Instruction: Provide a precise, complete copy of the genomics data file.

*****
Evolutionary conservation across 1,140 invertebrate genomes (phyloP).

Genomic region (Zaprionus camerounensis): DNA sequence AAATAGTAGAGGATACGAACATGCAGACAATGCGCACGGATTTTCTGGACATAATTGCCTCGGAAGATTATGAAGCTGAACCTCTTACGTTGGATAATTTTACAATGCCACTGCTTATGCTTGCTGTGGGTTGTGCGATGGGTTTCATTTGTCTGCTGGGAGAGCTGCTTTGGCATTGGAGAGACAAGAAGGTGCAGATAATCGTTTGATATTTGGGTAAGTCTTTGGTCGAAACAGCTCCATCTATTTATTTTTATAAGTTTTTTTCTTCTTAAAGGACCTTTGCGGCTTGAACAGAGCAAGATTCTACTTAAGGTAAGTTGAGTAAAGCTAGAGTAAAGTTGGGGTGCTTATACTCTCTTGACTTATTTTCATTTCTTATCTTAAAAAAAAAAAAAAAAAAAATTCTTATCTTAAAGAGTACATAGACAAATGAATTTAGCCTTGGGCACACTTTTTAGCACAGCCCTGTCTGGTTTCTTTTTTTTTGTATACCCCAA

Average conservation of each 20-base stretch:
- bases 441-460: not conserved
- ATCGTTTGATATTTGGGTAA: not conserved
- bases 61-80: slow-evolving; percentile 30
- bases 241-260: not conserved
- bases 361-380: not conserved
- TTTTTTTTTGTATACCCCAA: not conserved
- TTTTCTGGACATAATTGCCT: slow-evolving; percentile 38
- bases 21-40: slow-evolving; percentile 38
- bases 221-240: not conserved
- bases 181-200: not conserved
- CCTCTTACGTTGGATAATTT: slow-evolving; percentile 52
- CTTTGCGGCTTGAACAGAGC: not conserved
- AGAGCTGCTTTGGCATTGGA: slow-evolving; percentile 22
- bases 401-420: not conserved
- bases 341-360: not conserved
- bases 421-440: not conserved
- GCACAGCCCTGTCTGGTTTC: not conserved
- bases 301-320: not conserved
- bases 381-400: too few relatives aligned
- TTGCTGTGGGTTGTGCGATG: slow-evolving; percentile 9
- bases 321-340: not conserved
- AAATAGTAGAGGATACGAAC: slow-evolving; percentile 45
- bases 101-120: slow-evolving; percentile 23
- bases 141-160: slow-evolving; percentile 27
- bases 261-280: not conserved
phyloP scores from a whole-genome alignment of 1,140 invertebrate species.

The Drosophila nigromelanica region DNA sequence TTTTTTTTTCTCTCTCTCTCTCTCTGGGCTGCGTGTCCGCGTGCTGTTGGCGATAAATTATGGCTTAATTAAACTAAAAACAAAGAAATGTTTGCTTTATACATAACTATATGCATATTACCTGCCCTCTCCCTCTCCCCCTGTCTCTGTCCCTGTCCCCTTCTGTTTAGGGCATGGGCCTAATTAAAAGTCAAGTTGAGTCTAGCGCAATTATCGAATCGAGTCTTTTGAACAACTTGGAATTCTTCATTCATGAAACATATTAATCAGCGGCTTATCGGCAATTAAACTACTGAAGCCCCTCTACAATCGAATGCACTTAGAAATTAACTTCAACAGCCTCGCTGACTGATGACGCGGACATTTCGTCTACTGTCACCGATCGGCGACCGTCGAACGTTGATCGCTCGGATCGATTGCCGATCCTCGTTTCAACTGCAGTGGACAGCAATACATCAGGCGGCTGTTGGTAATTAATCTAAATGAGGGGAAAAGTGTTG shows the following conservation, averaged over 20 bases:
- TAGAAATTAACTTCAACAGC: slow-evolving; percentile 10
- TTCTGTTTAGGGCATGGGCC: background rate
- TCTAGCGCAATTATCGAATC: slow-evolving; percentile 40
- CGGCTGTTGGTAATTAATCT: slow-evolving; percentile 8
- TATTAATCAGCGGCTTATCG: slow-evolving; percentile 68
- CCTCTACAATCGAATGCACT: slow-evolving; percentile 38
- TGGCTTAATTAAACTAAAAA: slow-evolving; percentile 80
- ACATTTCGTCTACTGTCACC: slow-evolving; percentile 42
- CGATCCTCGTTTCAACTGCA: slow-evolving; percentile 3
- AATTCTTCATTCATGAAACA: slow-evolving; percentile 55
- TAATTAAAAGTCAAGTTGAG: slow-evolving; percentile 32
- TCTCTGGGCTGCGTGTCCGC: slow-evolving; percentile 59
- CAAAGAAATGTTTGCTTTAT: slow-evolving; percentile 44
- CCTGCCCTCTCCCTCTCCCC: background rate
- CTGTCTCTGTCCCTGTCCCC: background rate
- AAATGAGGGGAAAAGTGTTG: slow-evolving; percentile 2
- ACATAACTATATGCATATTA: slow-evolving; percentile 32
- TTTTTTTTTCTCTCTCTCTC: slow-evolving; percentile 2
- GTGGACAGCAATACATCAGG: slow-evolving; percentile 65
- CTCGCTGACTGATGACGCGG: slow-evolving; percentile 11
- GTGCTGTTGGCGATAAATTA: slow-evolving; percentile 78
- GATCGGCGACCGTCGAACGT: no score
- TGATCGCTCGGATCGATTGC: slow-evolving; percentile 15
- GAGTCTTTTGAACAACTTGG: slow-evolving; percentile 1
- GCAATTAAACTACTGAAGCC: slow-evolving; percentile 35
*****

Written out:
Evolutionary conservation across 1,140 invertebrate genomes (phyloP).

Genomic region (Zaprionus camerounensis): DNA sequence AAATAGTAGAGGATACGAACATGCAGACAATGCGCACGGATTTTCTGGACATAATTGCCTCGGAAGATTATGAAGCTGAACCTCTTACGTTGGATAATTTTACAATGCCACTGCTTATGCTTGCTGTGGGTTGTGCGATGGGTTTCATTTGTCTGCTGGGAGAGCTGCTTTGGCATTGGAGAGACAAGAAGGTGCAGATAATCGTTTGATATTTGGGTAAGTCTTTGGTCGAAACAGCTCCATCTATTTATTTTTATAAGTTTTTTTCTTCTTAAAGGACCTTTGCGGCTTGAACAGAGCAAGATTCTACTTAAGGTAAGTTGAGTAAAGCTAGAGTAAAGTTGGGGTGCTTATACTCTCTTGACTTATTTTCATTTCTTATCTTAAAAAAAAAAAAAAAAAAAATTCTTATCTTAAAGAGTACATAGACAAATGAATTTAGCCTTGGGCACACTTTTTAGCACAGCCCTGTCTGGTTTCTTTTTTTTTGTATACCCCAA

Average conservation of each 20-base stretch:
- bases 441-460: not conserved
- ATCGTTTGATATTTGGGTAA: not conserved
- bases 61-80: slow-evolving; percentile 30
- bases 241-260: not conserved
- bases 361-380: not conserved
- TTTTTTTTTGTATACCCCAA: not conserved
- TTTTCTGGACATAATTGCCT: slow-evolving; percentile 38
- bases 21-40: slow-evolving; percentile 38
- bases 221-240: not conserved
- bases 181-200: not conserved
- CCTCTTACGTTGGATAATTT: slow-evolving; percentile 52
- CTTTGCGGCTTGAACAGAGC: not conserved
- AGAGCTGCTTTGGCATTGGA: slow-evolving; percentile 22
- bases 401-420: not conserved
- bases 341-360: not conserved
- bases 421-440: not conserved
- GCACAGCCCTGTCTGGTTTC: not conserved
- bases 301-320: not conserved
- bases 381-400: too few relatives aligned
- TTGCTGTGGGTTGTGCGATG: slow-evolving; percentile 9
- bases 321-340: not conserved
- AAATAGTAGAGGATACGAAC: slow-evolving; percentile 45
- bases 101-120: slow-evolving; percentile 23
- bases 141-160: slow-evolving; percentile 27
- bases 261-280: not conserved
phyloP scores from a whole-genome alignment of 1,140 invertebrate species.

The Drosophila nigromelanica region DNA sequence TTTTTTTTTCTCTCTCTCTCTCTCTGGGCTGCGTGTCCGCGTGCTGTTGGCGATAAATTATGGCTTAATTAAACTAAAAACAAAGAAATGTTTGCTTTATACATAACTATATGCATATTACCTGCCCTCTCCCTCTCCCCCTGTCTCTGTCCCTGTCCCCTTCTGTTTAGGGCATGGGCCTAATTAAAAGTCAAGTTGAGTCTAGCGCAATTATCGAATCGAGTCTTTTGAACAACTTGGAATTCTTCATTCATGAAACATATTAATCAGCGGCTTATCGGCAATTAAACTACTGAAGCCCCTCTACAATCGAATGCACTTAGAAATTAACTTCAACAGCCTCGCTGACTGATGACGCGGACATTTCGTCTACTGTCACCGATCGGCGACCGTCGAACGTTGATCGCTCGGATCGATTGCCGATCCTCGTTTCAACTGCAGTGGACAGCAATACATCAGGCGGCTGTTGGTAATTAATCTAAATGAGGGGAAAAGTGTTG shows the following conservation, averaged over 20 bases:
- TAGAAATTAACTTCAACAGC: slow-evolving; percentile 10
- TTCTGTTTAGGGCATGGGCC: background rate
- TCTAGCGCAATTATCGAATC: slow-evolving; percentile 40
- CGGCTGTTGGTAATTAATCT: slow-evolving; percentile 8
- TATTAATCAGCGGCTTATCG: slow-evolving; percentile 68
- CCTCTACAATCGAATGCACT: slow-evolving; percentile 38
- TGGCTTAATTAAACTAAAAA: slow-evolving; percentile 80
- ACATTTCGTCTACTGTCACC: slow-evolving; percentile 42
- CGATCCTCGTTTCAACTGCA: slow-evolving; percentile 3
- AATTCTTCATTCATGAAACA: slow-evolving; percentile 55
- TAATTAAAAGTCAAGTTGAG: slow-evolving; percentile 32
- TCTCTGGGCTGCGTGTCCGC: slow-evolving; percentile 59
- CAAAGAAATGTTTGCTTTAT: slow-evolving; percentile 44
- CCTGCCCTCTCCCTCTCCCC: background rate
- CTGTCTCTGTCCCTGTCCCC: background rate
- AAATGAGGGGAAAAGTGTTG: slow-evolving; percentile 2
- ACATAACTATATGCATATTA: slow-evolving; percentile 32
- TTTTTTTTTCTCTCTCTCTC: slow-evolving; percentile 2
- GTGGACAGCAATACATCAGG: slow-evolving; percentile 65
- CTCGCTGACTGATGACGCGG: slow-evolving; percentile 11
- GTGCTGTTGGCGATAAATTA: slow-evolving; percentile 78
- GATCGGCGACCGTCGAACGT: no score
- TGATCGCTCGGATCGATTGC: slow-evolving; percentile 15
- GAGTCTTTTGAACAACTTGG: slow-evolving; percentile 1
- GCAATTAAACTACTGAAGCC: slow-evolving; percentile 35